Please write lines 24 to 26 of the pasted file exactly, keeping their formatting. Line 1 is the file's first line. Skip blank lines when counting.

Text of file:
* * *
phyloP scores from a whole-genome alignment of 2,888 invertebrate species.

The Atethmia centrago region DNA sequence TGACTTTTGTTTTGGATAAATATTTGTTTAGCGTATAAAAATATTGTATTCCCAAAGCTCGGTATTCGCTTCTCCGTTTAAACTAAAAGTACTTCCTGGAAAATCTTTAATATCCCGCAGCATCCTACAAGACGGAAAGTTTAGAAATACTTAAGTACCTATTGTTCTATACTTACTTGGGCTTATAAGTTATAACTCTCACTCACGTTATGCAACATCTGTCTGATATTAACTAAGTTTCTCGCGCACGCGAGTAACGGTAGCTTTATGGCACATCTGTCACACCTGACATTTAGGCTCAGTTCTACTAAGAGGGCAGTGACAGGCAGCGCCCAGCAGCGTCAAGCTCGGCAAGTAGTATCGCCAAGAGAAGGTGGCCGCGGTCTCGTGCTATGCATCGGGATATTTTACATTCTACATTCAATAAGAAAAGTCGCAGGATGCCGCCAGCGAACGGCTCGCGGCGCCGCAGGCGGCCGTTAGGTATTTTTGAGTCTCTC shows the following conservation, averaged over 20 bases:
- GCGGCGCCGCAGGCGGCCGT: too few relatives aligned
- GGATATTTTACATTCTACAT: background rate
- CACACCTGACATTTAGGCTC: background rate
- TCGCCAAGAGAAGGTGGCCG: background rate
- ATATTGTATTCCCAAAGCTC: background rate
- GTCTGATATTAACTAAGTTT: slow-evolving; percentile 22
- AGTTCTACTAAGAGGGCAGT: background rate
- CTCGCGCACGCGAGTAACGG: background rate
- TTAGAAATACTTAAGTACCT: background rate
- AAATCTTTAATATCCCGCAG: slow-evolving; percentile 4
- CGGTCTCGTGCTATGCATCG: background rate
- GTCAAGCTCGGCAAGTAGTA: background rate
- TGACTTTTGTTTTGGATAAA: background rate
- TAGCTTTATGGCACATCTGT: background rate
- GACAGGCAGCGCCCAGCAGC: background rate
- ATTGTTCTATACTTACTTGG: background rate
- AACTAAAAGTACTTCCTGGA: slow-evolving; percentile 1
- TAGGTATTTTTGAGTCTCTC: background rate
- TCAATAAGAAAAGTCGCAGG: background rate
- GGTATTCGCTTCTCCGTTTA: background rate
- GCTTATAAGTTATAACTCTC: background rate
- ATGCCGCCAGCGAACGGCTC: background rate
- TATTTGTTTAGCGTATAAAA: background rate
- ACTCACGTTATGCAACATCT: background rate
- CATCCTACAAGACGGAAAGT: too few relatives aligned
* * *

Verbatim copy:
- ATGCCGCCAGCGAACGGCTC: background rate
- TATTTGTTTAGCGTATAAAA: background rate
- ACTCACGTTATGCAACATCT: background rate